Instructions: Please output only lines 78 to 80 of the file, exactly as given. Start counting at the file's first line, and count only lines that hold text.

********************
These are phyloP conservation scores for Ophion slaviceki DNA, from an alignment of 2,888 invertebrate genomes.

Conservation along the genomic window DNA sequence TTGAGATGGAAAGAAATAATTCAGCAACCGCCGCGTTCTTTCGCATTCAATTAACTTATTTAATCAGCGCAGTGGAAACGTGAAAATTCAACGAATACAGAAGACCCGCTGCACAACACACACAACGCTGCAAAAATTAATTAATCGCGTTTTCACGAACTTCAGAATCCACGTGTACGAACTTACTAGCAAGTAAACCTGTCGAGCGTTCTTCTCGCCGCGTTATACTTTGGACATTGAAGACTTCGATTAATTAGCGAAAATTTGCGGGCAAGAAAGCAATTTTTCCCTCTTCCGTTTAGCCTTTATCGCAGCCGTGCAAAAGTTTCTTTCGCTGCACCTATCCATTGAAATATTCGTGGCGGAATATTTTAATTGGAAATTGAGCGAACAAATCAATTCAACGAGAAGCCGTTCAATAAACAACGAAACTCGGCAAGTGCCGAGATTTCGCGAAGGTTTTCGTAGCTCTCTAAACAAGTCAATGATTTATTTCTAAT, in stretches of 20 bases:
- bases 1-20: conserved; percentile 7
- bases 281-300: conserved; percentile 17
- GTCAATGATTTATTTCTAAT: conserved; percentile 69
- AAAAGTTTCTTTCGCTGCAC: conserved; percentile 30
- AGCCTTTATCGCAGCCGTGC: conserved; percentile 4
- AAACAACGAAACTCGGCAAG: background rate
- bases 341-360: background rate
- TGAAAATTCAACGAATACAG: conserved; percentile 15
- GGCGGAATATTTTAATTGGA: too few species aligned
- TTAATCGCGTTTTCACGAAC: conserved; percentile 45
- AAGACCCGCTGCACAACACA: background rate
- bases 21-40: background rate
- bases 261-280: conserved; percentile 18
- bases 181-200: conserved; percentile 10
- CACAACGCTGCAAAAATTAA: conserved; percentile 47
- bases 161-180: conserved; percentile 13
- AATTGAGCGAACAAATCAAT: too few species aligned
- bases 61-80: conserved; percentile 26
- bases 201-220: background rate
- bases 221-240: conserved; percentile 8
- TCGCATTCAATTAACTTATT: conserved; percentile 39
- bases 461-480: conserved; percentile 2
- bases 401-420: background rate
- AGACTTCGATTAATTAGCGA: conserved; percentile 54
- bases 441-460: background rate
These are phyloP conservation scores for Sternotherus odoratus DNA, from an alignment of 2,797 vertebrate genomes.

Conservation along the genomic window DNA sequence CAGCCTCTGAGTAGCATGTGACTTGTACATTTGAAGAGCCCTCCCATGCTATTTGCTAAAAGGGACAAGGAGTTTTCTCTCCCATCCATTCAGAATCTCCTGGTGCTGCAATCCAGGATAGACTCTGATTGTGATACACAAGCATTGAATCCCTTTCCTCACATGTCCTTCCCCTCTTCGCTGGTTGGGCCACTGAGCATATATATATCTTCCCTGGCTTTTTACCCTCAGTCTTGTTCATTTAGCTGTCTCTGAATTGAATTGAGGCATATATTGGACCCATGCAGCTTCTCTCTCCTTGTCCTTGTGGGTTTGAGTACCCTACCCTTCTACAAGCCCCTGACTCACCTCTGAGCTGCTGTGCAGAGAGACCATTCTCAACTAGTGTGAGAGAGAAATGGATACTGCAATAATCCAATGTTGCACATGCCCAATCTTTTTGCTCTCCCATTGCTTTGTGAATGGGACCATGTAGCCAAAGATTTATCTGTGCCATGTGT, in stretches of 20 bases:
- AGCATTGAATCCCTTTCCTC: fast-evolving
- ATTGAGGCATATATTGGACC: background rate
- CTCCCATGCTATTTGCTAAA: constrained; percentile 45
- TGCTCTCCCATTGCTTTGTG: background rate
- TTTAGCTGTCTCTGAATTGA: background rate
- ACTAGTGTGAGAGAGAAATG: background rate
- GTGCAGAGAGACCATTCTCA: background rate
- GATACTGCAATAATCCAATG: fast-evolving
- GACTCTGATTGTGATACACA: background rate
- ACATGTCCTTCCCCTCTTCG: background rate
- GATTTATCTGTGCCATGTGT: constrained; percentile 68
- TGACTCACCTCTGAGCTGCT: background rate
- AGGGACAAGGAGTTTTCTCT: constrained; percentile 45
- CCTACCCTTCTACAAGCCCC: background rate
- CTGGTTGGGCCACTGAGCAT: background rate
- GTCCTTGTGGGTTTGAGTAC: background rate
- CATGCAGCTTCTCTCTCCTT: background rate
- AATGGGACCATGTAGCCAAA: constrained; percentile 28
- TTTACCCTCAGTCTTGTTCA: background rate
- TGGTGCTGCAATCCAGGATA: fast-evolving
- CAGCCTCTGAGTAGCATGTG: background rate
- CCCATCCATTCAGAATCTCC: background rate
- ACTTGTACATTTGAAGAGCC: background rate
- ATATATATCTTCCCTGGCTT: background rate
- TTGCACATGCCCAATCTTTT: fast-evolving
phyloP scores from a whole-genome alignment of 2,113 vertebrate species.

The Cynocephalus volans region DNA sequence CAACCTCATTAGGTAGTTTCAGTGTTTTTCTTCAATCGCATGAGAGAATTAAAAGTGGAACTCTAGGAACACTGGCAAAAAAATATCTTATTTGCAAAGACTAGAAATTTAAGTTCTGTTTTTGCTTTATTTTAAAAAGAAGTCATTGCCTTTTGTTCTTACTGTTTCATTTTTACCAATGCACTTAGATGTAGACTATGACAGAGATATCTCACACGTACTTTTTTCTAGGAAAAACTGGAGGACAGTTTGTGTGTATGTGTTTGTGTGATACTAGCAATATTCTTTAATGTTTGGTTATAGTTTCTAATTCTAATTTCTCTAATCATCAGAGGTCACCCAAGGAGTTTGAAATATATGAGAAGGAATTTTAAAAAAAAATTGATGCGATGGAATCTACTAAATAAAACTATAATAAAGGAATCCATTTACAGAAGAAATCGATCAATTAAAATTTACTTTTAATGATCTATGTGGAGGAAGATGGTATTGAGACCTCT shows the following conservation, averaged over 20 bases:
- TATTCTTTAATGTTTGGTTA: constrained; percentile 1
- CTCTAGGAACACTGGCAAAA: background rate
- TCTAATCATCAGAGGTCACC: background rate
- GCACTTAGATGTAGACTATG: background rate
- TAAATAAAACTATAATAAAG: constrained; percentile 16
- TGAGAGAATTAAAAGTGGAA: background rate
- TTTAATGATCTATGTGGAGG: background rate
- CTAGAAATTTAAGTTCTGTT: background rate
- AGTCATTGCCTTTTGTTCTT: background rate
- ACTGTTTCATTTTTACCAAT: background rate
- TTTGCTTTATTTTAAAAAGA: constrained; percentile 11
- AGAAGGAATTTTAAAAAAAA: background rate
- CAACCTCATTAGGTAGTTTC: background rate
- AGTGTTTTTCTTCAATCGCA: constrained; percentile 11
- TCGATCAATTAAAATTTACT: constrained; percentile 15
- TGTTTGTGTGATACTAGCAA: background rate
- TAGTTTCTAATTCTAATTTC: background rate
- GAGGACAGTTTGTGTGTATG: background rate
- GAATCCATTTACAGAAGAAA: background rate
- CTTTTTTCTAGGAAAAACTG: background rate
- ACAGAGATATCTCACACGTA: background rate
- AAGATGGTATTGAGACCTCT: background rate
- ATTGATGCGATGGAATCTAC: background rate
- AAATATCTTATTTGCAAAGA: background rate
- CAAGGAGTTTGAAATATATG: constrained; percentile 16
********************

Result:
- AAGATGGTATTGAGACCTCT: background rate
- ATTGATGCGATGGAATCTAC: background rate
- AAATATCTTATTTGCAAAGA: background rate